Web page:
PREGNANCY RECOMMENDATION: Human Data Suggest Low Risk
BREASTFEEDING RECOMMENDATION: Limited Human Data—Probably Compatible
Except for a single case of overdose during labor, there is no evidence of embryo–fetal harm when scopolamine is used in pregnancy.
FETAL RISK SUMMARY
Scopolamine is an anticholinergic agent. A scopolamine transdermal system is used to prevent nausea and vomiting associated with motion sickness and recovery from anesthesia and surgery.
Reproduction studies in rats with daily IV doses did not observe fetal harm. A marginal embryotoxic effect was seen in rabbits at daily IV doses that produced plasma concentrations approximately 100 times the level achieved in humans with the transdermal system (1).
The Collaborative Perinatal Project monitored 50,282 mother–child pairs, 309 of whom used scopolamine in the 1st trimester (2, pp. 346–353). For anytime use, 881 exposures were recorded (2, p. 439). In neither case was evidence found for an association with malformations. However, when the group of parasympatholytics was taken as a whole (2323 exposures), a possible association with minor malformations was found (2, pp. 346–353).
In a surveillance study of Michigan Medicaid recipients involving 229,101 completed pregnancies conducted between 1985 and 1992, 27 newborns had been exposed to scopolamine during the 1st trimester (F. Rosa, personal communication, FDA, 1993). One (3.7%) major birth defect was observed (one expected), but specific information on the malformation is not available. No anomalies were observed in six categories of defects, including cardiovascular defects, oral clefts, spina bifida, polydactyly, limb reduction defects, and hypospadias.
Scopolamine readily crosses the placenta (3). When administered to the mother at term, fetal effects include tachycardia, decreased heart rate variability, and decreased heart rate deceleration (4–6). Maternal tachycardia was comparable to that with other anticholinergic agents, such as atropine or glycopyrrolate (7).
Scopolamine toxicity in a newborn has been described (8). The mother had received six doses of scopolamine (1.8 mg total) with several other drugs during labor. Symptoms in the female infant consisted of fever, tachycardia, and lethargy; she was also “barrel chested” without respiratory depression. Therapy with physostigmine reversed the condition.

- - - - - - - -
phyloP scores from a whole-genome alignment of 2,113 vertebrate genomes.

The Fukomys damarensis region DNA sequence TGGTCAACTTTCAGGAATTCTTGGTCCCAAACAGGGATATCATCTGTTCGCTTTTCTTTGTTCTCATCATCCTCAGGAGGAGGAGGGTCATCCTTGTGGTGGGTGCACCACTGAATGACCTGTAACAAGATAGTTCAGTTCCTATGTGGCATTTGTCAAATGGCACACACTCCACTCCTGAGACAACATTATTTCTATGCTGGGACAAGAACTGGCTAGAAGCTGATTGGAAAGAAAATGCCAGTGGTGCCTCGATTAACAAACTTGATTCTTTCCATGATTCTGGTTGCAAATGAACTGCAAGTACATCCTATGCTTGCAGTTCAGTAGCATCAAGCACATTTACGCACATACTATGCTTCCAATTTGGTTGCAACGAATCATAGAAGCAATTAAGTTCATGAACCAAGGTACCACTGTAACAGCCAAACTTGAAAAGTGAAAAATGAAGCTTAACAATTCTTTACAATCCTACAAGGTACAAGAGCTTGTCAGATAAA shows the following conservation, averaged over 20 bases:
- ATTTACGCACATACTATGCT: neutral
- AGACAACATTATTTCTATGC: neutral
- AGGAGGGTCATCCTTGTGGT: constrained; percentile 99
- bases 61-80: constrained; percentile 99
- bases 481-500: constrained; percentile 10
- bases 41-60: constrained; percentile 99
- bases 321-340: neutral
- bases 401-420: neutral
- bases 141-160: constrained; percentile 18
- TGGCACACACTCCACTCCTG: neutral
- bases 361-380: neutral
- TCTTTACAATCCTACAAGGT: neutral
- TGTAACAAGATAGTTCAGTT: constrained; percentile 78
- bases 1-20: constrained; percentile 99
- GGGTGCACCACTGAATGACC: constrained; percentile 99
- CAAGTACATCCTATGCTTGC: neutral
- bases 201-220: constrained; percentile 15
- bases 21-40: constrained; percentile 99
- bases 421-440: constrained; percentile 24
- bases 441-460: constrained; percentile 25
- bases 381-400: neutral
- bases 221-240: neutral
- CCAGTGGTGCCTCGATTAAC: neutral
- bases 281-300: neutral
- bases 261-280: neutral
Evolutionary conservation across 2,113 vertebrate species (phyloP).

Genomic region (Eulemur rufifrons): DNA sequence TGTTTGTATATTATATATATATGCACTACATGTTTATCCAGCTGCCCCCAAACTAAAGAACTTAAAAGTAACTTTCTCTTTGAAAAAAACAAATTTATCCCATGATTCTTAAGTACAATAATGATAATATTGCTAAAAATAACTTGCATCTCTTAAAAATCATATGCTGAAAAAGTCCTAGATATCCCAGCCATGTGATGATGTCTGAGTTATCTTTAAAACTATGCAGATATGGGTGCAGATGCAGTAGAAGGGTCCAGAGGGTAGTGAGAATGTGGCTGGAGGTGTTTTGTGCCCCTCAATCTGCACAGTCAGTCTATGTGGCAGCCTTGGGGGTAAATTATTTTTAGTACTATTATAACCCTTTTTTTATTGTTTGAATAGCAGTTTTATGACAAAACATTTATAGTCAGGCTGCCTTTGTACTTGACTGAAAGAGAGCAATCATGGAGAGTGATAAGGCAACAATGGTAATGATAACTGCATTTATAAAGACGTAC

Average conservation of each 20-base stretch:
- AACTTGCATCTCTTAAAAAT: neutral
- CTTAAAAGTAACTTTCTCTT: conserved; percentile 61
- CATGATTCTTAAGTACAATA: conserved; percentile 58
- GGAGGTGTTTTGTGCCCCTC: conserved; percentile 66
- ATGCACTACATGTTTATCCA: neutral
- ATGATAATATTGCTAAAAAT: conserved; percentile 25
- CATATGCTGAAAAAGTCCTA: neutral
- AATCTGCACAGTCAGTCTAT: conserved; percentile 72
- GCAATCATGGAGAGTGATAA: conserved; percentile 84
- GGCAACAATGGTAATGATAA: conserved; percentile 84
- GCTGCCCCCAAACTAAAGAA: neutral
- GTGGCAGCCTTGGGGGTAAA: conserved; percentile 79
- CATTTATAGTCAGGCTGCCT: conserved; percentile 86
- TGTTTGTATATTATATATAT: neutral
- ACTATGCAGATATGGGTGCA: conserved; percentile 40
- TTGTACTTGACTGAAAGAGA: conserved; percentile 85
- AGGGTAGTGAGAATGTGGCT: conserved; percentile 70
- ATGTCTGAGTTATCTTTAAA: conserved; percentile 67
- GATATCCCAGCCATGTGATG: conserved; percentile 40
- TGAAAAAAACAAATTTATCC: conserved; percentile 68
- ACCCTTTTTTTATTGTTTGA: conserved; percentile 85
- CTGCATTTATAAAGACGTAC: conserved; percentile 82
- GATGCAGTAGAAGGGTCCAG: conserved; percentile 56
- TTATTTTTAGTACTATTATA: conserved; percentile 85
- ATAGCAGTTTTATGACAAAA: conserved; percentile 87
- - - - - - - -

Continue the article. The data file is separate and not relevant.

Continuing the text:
In a clinical study in women undergoing cesarean section, a scopolamine transdermal system was used with epidural anesthesia and opiate analgesia and no evidence of CNS depression was observed in the newborns (1).
No reports of adverse effects secondary to scopolamine in breast milk have been located. The drug is excreted into breast milk (1). The American Academy of Pediatrics classifies scopolamine as compatible with breastfeeding (9).
1.Product information. Transderm Scop. Novartis Consumer Health, 2000.
2.Heinonen OP, Slone D, Shapiro S. Birth Defects and Drugs in Pregnancy. Littleton, MA: Publishing Sciences Group, 1977.
3.Moya F, Thorndike V. The effects of drugs used in labor on the fetus and newborn. Clin Pharmacol Ther 1963;4:628–53.
4.Shenker L. Clinical experiences with fetal heart rate monitoring of one thousand patients in labor. Am J Obstet Gynecol 1973;115:1111–6.
5.Boehm FH, Growdon JH Jr. The effect of scopolamine on fetal heart rate baseline variability. Am J Obstet Gynecol 1974;120:1099–104.
6.Ayromlooi J, Tobias M, Berg P. The effects of scopolamine and ancillary analgesics upon the fetal heart rate recording. J Reprod Med 1980;25:323–6.
7.Diaz DM, Diaz SF, Marx GF. Cardiovascular effects of glycopyrrolate and belladonna derivatives in obstetric patients. Bull NY Acad Med 1980;56:245–8.
8.Evens RP, Leopold JC. Scopolamine toxicity in a newborn. Pediatrics 1980;66:329–30.
9.Committee on Drugs, American Academy of Pediatrics. The transfer of drugs and other chemicals into human milk. Pediatrics 2001; 108:776–89.